Can The 2018 Honda Accord Revitalize America’s Midsize Sedan Market?

The 2018 Honda Accord was officially unveiled on Friday, and hopes are high that the Japanese automaker’s latest offering will help give the midsize sedan space a much-needed shot in the arm in the United States.

As noted by Reuters, America’s “big three” automakers – Ford, General Motors, and Fiat Chrysler – have focused mainly on SUVs, crossovers, and pickup trucks, as consumers gravitate more and more toward these vehicles. Midsize sedans, after all, have often been described as “boring,” and while the article is almost four years old as of this writing, Jalopnik did primarily include sedans when it listed the 10 most boring cars consumers could buy.

It remains to be seen how automotive reviewers will react in general to the 2018 Honda Accord, what with early reviews still coming in slowly but surely. But Reuters pointed out that the new, 10th-generation Accord, much like the rival Toyota Camry due to launch in July, has several key selling points that set it apart from its predecessor, such as additional horsepower, improved fuel economy, European-style design language, and new safety features. Honda did not disclose information on fuel economy when it announced the 2018 Accord on Friday.

One reason why midsize sedans have generally been tagged as “boring” is the lack of a stick shift option in most models. Honda is changing this on the new Accord, as two of the new car’s versions will include manual transmission as optional, with automatic shift still remaining standard. Additionally, select 2018 Honda Accord trims will come with an all-new 10-speed automatic transmission — Honda claims that this is a “first” for front-wheel drive vehicles.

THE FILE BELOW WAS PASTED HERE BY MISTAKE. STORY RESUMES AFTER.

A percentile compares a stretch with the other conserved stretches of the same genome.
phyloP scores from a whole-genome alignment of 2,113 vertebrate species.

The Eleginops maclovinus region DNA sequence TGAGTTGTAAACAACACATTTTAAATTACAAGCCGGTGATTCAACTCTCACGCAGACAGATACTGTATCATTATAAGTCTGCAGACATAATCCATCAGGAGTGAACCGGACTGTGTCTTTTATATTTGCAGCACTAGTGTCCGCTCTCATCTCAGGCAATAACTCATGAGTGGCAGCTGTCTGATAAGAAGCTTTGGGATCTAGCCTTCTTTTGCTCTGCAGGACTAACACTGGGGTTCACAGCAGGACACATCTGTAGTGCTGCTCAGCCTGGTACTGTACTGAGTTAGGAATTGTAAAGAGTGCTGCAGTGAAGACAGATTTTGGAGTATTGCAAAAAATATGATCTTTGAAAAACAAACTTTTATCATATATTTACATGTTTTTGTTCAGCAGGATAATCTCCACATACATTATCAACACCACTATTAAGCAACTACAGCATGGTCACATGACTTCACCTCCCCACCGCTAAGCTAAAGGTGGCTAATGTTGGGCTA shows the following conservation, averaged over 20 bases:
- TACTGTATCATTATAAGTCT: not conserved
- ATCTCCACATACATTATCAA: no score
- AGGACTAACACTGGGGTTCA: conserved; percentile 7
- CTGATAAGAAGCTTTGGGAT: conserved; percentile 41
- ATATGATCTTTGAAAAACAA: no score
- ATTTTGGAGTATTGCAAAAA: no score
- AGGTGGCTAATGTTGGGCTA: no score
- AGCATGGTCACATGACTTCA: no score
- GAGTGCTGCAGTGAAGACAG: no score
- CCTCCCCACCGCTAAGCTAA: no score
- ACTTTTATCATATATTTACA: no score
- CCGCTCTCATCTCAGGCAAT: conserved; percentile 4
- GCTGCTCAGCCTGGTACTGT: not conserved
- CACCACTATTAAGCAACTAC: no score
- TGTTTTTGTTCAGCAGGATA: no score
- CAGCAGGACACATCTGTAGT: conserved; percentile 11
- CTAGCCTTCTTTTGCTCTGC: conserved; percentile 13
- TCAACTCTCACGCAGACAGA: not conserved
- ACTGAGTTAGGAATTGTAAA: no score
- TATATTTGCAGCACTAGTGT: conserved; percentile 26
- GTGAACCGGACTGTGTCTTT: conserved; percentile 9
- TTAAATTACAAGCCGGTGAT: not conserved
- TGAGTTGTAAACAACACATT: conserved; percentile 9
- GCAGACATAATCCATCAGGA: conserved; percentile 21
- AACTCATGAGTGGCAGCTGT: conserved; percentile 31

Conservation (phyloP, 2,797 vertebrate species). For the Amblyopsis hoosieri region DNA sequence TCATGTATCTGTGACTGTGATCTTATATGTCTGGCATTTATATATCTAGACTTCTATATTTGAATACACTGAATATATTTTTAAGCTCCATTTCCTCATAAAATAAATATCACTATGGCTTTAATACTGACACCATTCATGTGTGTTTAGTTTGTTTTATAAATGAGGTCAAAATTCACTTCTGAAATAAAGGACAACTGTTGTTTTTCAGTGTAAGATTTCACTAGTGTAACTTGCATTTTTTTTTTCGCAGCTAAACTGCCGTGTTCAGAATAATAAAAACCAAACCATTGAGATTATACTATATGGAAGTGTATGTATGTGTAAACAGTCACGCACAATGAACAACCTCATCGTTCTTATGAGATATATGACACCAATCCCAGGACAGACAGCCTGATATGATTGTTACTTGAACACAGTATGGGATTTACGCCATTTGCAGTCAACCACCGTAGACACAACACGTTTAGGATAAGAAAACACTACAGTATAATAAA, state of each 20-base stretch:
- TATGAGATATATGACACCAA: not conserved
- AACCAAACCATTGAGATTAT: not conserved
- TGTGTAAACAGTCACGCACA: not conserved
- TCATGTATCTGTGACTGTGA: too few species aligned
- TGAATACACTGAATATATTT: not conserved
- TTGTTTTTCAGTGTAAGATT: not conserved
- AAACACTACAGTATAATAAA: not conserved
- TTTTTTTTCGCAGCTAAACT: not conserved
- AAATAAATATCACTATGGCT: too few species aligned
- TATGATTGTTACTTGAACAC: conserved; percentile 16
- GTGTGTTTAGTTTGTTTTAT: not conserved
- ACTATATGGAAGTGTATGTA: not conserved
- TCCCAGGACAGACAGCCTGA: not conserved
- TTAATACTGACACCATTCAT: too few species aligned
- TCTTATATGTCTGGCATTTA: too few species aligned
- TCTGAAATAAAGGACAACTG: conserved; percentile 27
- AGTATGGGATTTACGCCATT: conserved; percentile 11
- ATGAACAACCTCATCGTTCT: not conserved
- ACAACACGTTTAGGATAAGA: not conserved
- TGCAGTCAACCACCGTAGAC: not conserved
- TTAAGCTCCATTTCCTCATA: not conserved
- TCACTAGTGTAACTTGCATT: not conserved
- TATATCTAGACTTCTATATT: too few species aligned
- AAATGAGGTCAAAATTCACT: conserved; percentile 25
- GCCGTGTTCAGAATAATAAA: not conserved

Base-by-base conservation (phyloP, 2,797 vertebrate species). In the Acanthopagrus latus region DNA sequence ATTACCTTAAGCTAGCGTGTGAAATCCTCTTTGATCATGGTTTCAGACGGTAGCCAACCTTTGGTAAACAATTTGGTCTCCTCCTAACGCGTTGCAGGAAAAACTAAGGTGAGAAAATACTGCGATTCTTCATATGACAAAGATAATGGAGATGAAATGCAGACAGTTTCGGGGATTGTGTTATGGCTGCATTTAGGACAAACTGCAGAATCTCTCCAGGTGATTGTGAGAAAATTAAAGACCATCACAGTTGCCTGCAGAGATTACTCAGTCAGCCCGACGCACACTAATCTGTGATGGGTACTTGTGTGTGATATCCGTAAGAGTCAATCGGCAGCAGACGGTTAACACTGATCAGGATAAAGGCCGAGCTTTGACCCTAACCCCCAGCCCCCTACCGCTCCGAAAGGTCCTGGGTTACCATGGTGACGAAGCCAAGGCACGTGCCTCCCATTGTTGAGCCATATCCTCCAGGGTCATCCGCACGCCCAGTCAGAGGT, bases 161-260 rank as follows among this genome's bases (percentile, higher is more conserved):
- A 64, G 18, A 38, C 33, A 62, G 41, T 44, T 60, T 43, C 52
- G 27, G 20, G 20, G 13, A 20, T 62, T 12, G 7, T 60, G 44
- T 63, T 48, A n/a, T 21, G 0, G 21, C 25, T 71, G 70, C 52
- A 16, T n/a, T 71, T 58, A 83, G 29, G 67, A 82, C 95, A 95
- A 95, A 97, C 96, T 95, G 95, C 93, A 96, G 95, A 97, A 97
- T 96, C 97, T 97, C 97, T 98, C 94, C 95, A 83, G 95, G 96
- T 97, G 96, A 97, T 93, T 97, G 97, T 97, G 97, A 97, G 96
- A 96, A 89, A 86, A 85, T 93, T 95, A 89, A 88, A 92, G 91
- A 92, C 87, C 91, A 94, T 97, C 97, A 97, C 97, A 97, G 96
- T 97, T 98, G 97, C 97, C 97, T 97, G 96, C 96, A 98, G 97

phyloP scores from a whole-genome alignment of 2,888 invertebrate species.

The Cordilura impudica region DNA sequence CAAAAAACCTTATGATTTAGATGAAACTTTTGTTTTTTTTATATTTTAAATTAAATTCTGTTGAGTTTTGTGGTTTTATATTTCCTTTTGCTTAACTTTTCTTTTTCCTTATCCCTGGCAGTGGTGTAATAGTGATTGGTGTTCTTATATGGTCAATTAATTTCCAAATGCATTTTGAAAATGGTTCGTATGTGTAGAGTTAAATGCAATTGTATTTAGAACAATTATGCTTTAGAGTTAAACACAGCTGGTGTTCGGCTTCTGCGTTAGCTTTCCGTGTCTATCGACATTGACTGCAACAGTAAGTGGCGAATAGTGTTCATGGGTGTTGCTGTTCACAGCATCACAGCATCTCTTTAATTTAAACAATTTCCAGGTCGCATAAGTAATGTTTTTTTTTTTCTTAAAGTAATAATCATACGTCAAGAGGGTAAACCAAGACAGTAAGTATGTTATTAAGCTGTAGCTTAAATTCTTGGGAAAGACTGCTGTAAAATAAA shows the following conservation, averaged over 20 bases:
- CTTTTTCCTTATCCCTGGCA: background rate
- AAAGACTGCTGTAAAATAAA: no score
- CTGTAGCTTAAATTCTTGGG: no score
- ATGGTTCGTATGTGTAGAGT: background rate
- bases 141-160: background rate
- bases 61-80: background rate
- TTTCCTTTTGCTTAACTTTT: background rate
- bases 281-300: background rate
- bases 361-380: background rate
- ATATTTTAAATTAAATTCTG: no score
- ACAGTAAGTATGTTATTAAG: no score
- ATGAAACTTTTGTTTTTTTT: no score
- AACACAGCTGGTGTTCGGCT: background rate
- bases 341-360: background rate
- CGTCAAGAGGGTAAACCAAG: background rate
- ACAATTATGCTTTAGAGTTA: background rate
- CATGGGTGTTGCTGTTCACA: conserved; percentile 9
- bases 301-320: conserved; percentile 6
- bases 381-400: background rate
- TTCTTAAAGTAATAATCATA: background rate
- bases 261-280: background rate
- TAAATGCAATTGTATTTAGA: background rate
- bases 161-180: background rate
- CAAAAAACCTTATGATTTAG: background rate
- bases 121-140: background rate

The 2018 Honda Accord will come with optional manual shift on select versions of the new midsize sedan. [Image by Carlos Osorio/AP Images]

In addition to the above-mentioned improvements and new features, the 2018 Accord will also come with an infotainment system that users can upgrade via Wi-Fi. However, there are still some functionalities, including braking and engine performance, that can’t be upgraded wirelessly.

Initial reviews of the 2018 Honda Accord have mostly been positive. The New York Daily News wrote that the new Accord may “likely set new standards in the midsize car segment,” as reviewer Christian Wardlaw praised the car’s sleek, revamped design, as well as its new engine offerings for the 2018 model year. While not as stylish as the compact Civic, the 2018 Accord’s styling “pushes the envelope” for midsize sedans with its more distinctive, yet balanced look.


Engine options include two smaller, turbocharged engines – a standard 1.5-liter turbo four that makes 192 horsepower and 192 lb./ft. of torque, and a 2.0-liter turbo four capable of 252 horses and 273 lb./ft. The latter option produces 26 less horsepower than the 3.5-liter V6 it replaces but makes 21 more lb./ft. of torque that the New York Daily News claims is more evenly spread-out across the Accord’s rev range.

Pricing details for the 2018 Honda Accord have not yet been revealed, but the car should be available in U.S. showrooms by October 2017.

[Featured Image by Carlos Osorio/AP Images]